House Speaker Martin Romualdez gave his strongest endorsement yet for economic Charter Change (Cha-cha) on Friday night, Feb. 10 when he called it the "final piece of the puzzle" in improving the country's economic environment.
Romualdez made this remark during a press briefing with Manila-based journalists in Japan.
"When we get back to Manila, we’ll continue with our public hearings on the possibility, of revisiting the possibility of a Charter amendment and obviously we are making these consultations," said the House leader.
"We will see how we can probably make our Constitution more open and less restrictive because we feel that that is the final piece of the puzzle to bring about, you know, a better and economic environment and more open one, to be more competitive," he said.
Romualdez, Leyte’s 1st district representative, is part of President Ferdinand "Bongbong" Marcos Jr.'s official delegation in his five-day Japan visit.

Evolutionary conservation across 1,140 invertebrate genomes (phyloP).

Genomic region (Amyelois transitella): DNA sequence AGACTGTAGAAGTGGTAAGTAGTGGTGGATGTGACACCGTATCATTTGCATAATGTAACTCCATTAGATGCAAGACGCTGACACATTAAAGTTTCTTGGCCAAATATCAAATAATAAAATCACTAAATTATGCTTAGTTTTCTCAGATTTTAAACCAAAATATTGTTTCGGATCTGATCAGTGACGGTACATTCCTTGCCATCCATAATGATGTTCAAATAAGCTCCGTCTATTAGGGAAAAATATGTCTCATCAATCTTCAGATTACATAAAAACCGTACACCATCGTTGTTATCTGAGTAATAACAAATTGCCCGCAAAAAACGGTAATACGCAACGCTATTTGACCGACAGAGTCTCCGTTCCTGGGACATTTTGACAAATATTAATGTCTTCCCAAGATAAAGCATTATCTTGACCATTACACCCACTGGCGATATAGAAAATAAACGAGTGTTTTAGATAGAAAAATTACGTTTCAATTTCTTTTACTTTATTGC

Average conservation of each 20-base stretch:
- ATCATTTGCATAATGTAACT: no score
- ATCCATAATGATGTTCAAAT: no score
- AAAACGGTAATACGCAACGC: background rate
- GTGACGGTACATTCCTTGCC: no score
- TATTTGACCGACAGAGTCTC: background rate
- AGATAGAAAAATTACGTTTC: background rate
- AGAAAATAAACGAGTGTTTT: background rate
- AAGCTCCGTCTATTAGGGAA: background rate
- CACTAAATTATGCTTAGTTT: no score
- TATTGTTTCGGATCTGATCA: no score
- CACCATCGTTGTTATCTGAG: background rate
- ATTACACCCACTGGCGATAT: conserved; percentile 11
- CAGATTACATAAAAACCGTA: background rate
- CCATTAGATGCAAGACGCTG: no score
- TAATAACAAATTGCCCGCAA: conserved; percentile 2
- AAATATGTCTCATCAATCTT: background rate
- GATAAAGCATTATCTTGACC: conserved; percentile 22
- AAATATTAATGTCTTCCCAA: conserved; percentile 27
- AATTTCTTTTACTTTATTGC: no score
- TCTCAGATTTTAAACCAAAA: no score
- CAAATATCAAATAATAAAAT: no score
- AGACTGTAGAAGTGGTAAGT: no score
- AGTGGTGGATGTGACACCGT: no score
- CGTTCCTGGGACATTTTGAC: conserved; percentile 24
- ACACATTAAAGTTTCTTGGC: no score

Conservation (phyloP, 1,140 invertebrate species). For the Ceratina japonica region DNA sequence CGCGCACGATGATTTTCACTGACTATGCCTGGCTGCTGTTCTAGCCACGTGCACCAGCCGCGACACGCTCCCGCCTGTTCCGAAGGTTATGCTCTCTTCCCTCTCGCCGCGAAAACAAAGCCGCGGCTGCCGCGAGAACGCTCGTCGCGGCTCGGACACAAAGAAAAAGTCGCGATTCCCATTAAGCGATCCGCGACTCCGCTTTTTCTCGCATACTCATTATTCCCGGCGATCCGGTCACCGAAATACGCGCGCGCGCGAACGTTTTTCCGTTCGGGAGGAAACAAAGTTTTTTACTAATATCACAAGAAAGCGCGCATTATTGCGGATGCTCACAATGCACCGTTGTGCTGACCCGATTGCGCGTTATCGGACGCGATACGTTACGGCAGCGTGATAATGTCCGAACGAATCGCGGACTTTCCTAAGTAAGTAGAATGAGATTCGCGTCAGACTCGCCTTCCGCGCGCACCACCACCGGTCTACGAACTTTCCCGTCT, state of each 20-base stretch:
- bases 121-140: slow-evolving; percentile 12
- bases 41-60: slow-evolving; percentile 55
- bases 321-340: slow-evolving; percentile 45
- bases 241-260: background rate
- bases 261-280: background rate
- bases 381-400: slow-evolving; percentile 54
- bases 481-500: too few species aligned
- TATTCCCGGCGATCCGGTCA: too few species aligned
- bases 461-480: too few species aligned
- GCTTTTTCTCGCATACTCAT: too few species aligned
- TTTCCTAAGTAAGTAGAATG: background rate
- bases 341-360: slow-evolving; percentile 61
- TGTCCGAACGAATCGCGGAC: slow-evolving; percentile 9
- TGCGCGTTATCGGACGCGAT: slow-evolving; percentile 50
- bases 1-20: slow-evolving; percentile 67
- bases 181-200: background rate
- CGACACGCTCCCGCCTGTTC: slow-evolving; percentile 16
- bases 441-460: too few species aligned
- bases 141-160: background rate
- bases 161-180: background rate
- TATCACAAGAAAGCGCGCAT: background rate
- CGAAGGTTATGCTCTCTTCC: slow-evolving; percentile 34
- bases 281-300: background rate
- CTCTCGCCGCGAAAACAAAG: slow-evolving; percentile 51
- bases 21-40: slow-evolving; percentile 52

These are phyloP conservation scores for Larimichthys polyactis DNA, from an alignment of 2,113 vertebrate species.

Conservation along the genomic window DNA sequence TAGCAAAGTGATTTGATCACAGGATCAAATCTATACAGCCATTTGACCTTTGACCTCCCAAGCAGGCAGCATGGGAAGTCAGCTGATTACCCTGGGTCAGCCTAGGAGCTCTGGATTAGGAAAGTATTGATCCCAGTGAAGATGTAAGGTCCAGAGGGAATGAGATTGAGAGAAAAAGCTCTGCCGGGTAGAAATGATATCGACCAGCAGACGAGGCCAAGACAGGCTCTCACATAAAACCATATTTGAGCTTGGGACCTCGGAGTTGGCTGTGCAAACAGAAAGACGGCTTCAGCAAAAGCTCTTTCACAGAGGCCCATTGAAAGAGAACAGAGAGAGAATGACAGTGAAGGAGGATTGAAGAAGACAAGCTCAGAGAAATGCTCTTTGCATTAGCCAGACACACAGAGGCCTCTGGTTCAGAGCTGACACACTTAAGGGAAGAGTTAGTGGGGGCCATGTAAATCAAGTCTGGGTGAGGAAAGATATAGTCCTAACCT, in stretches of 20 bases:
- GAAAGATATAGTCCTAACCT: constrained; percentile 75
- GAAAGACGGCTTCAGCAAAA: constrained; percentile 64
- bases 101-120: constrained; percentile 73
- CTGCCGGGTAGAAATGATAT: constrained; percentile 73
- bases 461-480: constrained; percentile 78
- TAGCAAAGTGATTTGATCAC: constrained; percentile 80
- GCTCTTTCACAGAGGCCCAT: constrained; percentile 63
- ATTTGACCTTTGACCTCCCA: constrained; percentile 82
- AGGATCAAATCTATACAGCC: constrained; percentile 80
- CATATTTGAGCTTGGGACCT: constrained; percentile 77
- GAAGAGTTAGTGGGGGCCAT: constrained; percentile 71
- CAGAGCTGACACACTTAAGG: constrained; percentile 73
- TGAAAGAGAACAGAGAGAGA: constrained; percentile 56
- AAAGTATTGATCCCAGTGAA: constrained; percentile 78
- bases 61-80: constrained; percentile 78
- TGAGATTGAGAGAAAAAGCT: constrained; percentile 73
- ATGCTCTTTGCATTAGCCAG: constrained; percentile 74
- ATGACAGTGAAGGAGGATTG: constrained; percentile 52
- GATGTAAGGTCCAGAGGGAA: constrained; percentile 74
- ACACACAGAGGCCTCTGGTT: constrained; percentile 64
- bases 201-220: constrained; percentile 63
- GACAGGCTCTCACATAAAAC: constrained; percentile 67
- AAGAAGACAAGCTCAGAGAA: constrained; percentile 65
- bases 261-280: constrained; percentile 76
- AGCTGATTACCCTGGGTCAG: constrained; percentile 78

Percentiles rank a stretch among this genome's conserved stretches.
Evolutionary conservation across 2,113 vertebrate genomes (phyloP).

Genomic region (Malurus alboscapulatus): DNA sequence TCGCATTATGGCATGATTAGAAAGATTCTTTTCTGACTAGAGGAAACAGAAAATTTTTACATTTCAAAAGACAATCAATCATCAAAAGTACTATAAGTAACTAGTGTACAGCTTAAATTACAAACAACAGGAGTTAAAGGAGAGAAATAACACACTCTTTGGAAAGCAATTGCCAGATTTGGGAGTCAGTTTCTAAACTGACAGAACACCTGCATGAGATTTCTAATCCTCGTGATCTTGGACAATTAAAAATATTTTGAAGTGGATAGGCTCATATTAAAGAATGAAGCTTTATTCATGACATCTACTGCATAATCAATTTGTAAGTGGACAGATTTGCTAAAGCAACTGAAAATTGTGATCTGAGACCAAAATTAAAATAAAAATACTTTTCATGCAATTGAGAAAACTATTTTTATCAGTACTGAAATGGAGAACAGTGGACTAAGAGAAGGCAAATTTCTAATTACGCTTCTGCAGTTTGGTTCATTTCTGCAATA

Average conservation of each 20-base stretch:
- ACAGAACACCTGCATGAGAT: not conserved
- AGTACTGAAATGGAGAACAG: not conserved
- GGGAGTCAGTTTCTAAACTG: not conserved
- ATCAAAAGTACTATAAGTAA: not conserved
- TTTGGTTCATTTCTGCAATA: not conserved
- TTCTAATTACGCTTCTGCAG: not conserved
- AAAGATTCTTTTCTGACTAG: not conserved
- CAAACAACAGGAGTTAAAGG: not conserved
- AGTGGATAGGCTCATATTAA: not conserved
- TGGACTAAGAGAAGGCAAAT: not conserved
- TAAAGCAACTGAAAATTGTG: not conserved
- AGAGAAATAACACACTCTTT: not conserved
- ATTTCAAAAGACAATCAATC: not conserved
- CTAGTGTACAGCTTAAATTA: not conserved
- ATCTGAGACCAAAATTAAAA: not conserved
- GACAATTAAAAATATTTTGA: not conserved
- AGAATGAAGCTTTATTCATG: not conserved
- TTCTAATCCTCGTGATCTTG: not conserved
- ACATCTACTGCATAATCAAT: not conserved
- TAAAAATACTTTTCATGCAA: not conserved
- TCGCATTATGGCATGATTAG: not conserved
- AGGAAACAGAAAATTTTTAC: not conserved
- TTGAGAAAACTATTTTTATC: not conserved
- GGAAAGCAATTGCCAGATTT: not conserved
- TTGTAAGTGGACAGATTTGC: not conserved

Back home, in the House of Representatives, the Committee on Constitutional Amendments has already carried out three public hearings on the various pending Cha-cha bills in the 19th Congress.
Earlier Friday, committee chairman, Cagayan de Oro 2nd district Rep. Rufus Rodriguez led the first leg of out-of-town public consultations on the proposed constitutional amendments. He bared during the discussions in Cagayan de Oro that the House leadership wanted "special focus" on lifting the restrictive economic provisions of the 1987 Constitution.
"Every time I go out on these trips," Romualdez said, "I get a sense that there's just something holding us back and that's why we're having these hearingd, these consultations with the people."
"And if they are ready and willing because we think that the end of the day, dito talaga makikinabang ang taumbayan pagka binuksan talaga yung ekonomiya, dadagsain talaga tayo ng investiments (we feel that our countrymen will truly benefit from opening up the economy, we will get flooded by investments)," he said.
"So we really like to create more job opportunities and, you know, better livelihood seen in the Philippines. And we feel that by bringing in ang attracting foreign capital, foreign investments...then we feel that we will be able to achieve, you know...not just better economy, but a better country," Romualdez further said.